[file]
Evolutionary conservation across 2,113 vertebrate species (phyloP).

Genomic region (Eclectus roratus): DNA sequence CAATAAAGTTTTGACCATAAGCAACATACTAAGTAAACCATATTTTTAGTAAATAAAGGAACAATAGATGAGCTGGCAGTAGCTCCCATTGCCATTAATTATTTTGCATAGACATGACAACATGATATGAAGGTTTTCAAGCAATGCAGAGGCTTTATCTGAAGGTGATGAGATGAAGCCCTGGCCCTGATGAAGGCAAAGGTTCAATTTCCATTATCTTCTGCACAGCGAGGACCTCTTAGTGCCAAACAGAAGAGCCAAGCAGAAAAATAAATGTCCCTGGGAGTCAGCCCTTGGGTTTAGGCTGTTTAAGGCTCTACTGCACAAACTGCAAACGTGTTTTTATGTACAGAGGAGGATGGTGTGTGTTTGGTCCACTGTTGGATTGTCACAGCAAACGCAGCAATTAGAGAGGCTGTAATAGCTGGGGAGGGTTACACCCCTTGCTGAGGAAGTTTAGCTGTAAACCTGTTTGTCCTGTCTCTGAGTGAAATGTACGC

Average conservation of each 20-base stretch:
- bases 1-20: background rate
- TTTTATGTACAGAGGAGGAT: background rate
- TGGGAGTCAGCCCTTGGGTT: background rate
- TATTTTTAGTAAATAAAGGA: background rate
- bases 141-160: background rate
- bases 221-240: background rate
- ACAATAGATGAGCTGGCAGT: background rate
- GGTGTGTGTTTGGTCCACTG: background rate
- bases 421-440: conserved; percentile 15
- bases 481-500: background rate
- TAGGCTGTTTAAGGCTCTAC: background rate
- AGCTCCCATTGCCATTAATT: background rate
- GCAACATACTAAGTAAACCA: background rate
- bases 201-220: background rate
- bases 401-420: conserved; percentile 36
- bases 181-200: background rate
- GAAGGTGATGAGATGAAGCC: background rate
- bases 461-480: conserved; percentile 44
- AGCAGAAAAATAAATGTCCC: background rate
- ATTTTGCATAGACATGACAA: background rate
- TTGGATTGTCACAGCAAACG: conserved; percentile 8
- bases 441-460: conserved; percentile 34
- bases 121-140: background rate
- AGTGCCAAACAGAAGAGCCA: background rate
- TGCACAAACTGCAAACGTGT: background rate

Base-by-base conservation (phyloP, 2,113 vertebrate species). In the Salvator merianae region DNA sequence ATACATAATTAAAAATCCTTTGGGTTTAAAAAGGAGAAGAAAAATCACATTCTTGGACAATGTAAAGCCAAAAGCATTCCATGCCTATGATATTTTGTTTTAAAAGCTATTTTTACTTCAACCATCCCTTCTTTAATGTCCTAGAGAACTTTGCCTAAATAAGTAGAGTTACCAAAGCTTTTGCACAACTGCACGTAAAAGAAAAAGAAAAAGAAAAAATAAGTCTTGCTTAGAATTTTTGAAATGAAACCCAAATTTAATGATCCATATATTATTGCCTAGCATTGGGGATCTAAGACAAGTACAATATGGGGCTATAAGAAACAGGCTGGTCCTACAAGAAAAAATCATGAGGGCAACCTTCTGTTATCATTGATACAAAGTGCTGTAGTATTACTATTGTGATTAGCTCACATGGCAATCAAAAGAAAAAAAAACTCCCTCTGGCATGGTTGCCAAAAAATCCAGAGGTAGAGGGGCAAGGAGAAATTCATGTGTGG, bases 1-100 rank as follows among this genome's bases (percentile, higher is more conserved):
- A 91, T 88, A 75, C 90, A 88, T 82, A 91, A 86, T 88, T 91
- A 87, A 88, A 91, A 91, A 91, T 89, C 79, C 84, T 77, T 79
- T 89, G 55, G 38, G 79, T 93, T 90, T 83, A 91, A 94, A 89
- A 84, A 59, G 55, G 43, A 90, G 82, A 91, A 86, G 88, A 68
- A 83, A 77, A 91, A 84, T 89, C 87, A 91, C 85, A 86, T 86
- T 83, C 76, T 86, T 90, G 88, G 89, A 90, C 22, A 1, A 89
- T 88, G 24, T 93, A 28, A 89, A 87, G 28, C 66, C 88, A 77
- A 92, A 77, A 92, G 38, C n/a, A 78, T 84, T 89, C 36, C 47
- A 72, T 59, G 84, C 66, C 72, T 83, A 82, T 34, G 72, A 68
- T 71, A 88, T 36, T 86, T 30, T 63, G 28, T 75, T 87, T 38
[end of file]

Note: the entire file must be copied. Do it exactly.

Evolutionary conservation across 2,113 vertebrate species (phyloP).

Genomic region (Eclectus roratus): DNA sequence CAATAAAGTTTTGACCATAAGCAACATACTAAGTAAACCATATTTTTAGTAAATAAAGGAACAATAGATGAGCTGGCAGTAGCTCCCATTGCCATTAATTATTTTGCATAGACATGACAACATGATATGAAGGTTTTCAAGCAATGCAGAGGCTTTATCTGAAGGTGATGAGATGAAGCCCTGGCCCTGATGAAGGCAAAGGTTCAATTTCCATTATCTTCTGCACAGCGAGGACCTCTTAGTGCCAAACAGAAGAGCCAAGCAGAAAAATAAATGTCCCTGGGAGTCAGCCCTTGGGTTTAGGCTGTTTAAGGCTCTACTGCACAAACTGCAAACGTGTTTTTATGTACAGAGGAGGATGGTGTGTGTTTGGTCCACTGTTGGATTGTCACAGCAAACGCAGCAATTAGAGAGGCTGTAATAGCTGGGGAGGGTTACACCCCTTGCTGAGGAAGTTTAGCTGTAAACCTGTTTGTCCTGTCTCTGAGTGAAATGTACGC

Average conservation of each 20-base stretch:
- bases 1-20: background rate
- TTTTATGTACAGAGGAGGAT: background rate
- TGGGAGTCAGCCCTTGGGTT: background rate
- TATTTTTAGTAAATAAAGGA: background rate
- bases 141-160: background rate
- bases 221-240: background rate
- ACAATAGATGAGCTGGCAGT: background rate
- GGTGTGTGTTTGGTCCACTG: background rate
- bases 421-440: conserved; percentile 15
- bases 481-500: background rate
- TAGGCTGTTTAAGGCTCTAC: background rate
- AGCTCCCATTGCCATTAATT: background rate
- GCAACATACTAAGTAAACCA: background rate
- bases 201-220: background rate
- bases 401-420: conserved; percentile 36
- bases 181-200: background rate
- GAAGGTGATGAGATGAAGCC: background rate
- bases 461-480: conserved; percentile 44
- AGCAGAAAAATAAATGTCCC: background rate
- ATTTTGCATAGACATGACAA: background rate
- TTGGATTGTCACAGCAAACG: conserved; percentile 8
- bases 441-460: conserved; percentile 34
- bases 121-140: background rate
- AGTGCCAAACAGAAGAGCCA: background rate
- TGCACAAACTGCAAACGTGT: background rate

Base-by-base conservation (phyloP, 2,113 vertebrate species). In the Salvator merianae region DNA sequence ATACATAATTAAAAATCCTTTGGGTTTAAAAAGGAGAAGAAAAATCACATTCTTGGACAATGTAAAGCCAAAAGCATTCCATGCCTATGATATTTTGTTTTAAAAGCTATTTTTACTTCAACCATCCCTTCTTTAATGTCCTAGAGAACTTTGCCTAAATAAGTAGAGTTACCAAAGCTTTTGCACAACTGCACGTAAAAGAAAAAGAAAAAGAAAAAATAAGTCTTGCTTAGAATTTTTGAAATGAAACCCAAATTTAATGATCCATATATTATTGCCTAGCATTGGGGATCTAAGACAAGTACAATATGGGGCTATAAGAAACAGGCTGGTCCTACAAGAAAAAATCATGAGGGCAACCTTCTGTTATCATTGATACAAAGTGCTGTAGTATTACTATTGTGATTAGCTCACATGGCAATCAAAAGAAAAAAAAACTCCCTCTGGCATGGTTGCCAAAAAATCCAGAGGTAGAGGGGCAAGGAGAAATTCATGTGTGG, bases 1-100 rank as follows among this genome's bases (percentile, higher is more conserved):
- A 91, T 88, A 75, C 90, A 88, T 82, A 91, A 86, T 88, T 91
- A 87, A 88, A 91, A 91, A 91, T 89, C 79, C 84, T 77, T 79
- T 89, G 55, G 38, G 79, T 93, T 90, T 83, A 91, A 94, A 89
- A 84, A 59, G 55, G 43, A 90, G 82, A 91, A 86, G 88, A 68
- A 83, A 77, A 91, A 84, T 89, C 87, A 91, C 85, A 86, T 86
- T 83, C 76, T 86, T 90, G 88, G 89, A 90, C 22, A 1, A 89
- T 88, G 24, T 93, A 28, A 89, A 87, G 28, C 66, C 88, A 77
- A 92, A 77, A 92, G 38, C n/a, A 78, T 84, T 89, C 36, C 47
- A 72, T 59, G 84, C 66, C 72, T 83, A 82, T 34, G 72, A 68
- T 71, A 88, T 36, T 86, T 30, T 63, G 28, T 75, T 87, T 38